Photographer:Stijn Ghesquiere Source: www.applesnail.net Copyright: CC BY-NC-SA 2.5
Adult Description: Pomacea canaliculata is a large-sized snail. The globular-shaped shells can have a wide variation of color with banded patterns of black, brown, green, or yellow. Their bodies can be 6cm wide to 8 cm tall with the shell extending up to 15cm.
Egg Description: Bright reddish-pink eggs are laid on rice plants in groupings of 200-600. The eggs are bright red due to their high levels of carotenoid components.
The aggressive and successful invasion of the channeled apple snail in irrigated rice systems in many parts of Asia have led to significant economic damages. Direct-seeded rice suffers significantly more damage than trans-planted rice, because golden snails consume greater amounts of the younger, more succulent plants. Snail damage in uncontrolled fields can be as high as 100% for rice seedlings in the germinating stage, as opposed to 20% on average in the transplanting stage. Overall most rice varieties tend to be directly seeded as opposed to transplanted, making them more susceptible to Pomacea canaliculata. Farmers in the infested areas are faced with the options of paying additional costs to control the spread of snails, replanting damaged areas of paddy, or ignoring the problem all together at the risk of potentially large yield losses. Since Pomacea canaliculata has been documented in Texas since at least 1990 it poses a serious ecological and economical threat to the 22 counties that produce rice in Texas. Also, Pomacea canaliculata transmits the Rat lungworm Angiostrongylus cantonensis which can infect humans if they eat raw or undercooked Pomacea canaliculata. The parasite Angiostrongylus cantonensis causes eosinophilic meningitis, which undetected will slowly destroy the human brain and is very fatal.
The snail, indigenous to South America, was introduced into Taiwan from Argentina for commercial production in the 1980s. From Taiwan, the snail was distributed to developing countries to help the rural poor earn additional income through backyard rearing and to supplement protein in their diets. The snail was introduced without prior studies on market demands or its impact on the ecosystem. The snail has spread from South America to Southeast Asia and reached Hawaii in the 1990s. In Hawaii, has caused significant damage to taro even destroying the crop before harvest. Mainly due to the apple snails in 2003, fields of taro for processing reached a record low of 4.8 million pounds, down 17% from the previous year. By 1997 Pomacea canaliculata reached California.
South America, namely Argentina
U.S. Present: AZ, CA, HI, NC and VA. Records of this snail are not consistent and it may be far more established within the United States.
U.S. Habitat: Naturally in slow-moving streams and ponds but has found refuge in rice paddies all over Southeast Asia. This means that lakes, slow-moving streams and rice fields are potentially threatened by this snail.
Except for genetic testing, the channeled apple snail is not able to be physically differentiated from its close relative, Pomacea insularium. Due to the physical confusion of the snails “in the field” the distribution of both Pomacea species may have been confused over the years. Pomacea insularium has been established as an invasive in Texas for about 20 years.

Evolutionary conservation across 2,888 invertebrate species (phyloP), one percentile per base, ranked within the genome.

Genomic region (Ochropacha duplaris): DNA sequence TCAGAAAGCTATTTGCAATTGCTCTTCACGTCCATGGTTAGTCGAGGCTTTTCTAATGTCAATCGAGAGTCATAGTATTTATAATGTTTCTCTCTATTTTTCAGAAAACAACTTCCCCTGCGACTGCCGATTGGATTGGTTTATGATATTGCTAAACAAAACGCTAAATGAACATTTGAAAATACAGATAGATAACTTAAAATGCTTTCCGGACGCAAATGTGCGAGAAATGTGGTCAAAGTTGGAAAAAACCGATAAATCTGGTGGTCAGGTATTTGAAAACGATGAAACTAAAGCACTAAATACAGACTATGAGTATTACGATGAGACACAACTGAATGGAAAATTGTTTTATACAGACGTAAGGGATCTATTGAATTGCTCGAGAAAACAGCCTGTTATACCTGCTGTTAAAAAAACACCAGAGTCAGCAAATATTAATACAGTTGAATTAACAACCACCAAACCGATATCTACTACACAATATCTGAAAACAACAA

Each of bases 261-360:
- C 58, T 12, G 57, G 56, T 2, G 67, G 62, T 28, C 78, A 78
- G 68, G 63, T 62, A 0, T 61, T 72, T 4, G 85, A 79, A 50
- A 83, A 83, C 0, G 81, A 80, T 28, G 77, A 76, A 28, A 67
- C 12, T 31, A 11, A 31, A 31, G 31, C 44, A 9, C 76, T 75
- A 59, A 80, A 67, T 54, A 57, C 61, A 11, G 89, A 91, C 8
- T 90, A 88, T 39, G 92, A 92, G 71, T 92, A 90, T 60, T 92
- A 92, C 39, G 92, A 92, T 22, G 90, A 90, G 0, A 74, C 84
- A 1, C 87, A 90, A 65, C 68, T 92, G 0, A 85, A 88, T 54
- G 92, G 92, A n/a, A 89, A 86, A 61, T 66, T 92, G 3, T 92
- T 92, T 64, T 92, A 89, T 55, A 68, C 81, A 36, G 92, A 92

As it seems to be with most invasives, the channeled apple snail is sold in the trade industry and despite any management the snail cannot be fully controlled until it is not allowed to be sold in the pet trade.
Ducks are a great management tool; but studies have only been performed with Asian breeds of ducks. Unfortunately almost all of the species are not native to North America except the Mallard and the Mallard was the 4th preferred duck to eradicate Pomacea canaliculata. The Mallard only consumed 15 snails per duck as opposed to the top Asian breed, William Siam, which consumed 47 snails per day. However, any consumption of these invasive snails is a benefit; but the Mallard only over winter’s in southeastern Texas, when the snail is significantly less active. So it is not certain is the Mallard and Pomacea canaliculata actually overlapped in southeastern Texas rice counties.
Management of apple snails has generally achieved good results in transplanted rice fields in Japan. Snails do not feed on transplanted rice in shallow water. Keeping paddy water shallow thus helps to control snail damage and is now the most commonly used management practice. Transplanting older rice is also effective because rice gradually becomes tolerant to the snails as it grows. Using these practices, with occasional pesticide applications, snails can be reasonably well controlled in transplanted rice. However, in poorly leveled paddy fields or in regions where very young seedlings are transplanted, the apple snail still remains an important rice pest, which can be very difficult to control.
Cowie RH. 2002. Apple snails (Ampullariidae) as agricultural pests: their biology, impacts and management. In: Barker GM, eds. Molluscs as crop pests. Wallingford (UK): CABI Publishing. p 145-192.
Naylor, Rosamond. 1996. Invasions in agriculture: assessing the cost of the golden apple snail in Asia. Ambio 443-448.
Teo, Su Sin. 2001. Evaluation of different duck varieties for the control of the golden apple snail (Pomacea canaliculata) in transplanted and direct seeded rice. Crop Protection 20(7):599-604.
Wada, T. 1997. Introduction of the apple snail Pomacea canaliculata and its impact on rice agriculture. In Proceedings of international workshop on biological invasions of ecosystems by pests and beneficial organisms, ed. National Institute of Agro-Environmental Sciences, Tsukuba, Japan, 170-180.
Yusa, Y. & Wada, T. 1999. Impact of the introduction of apple snail and their control in Japan. Naga, ICLARM Q 22(3):9-13.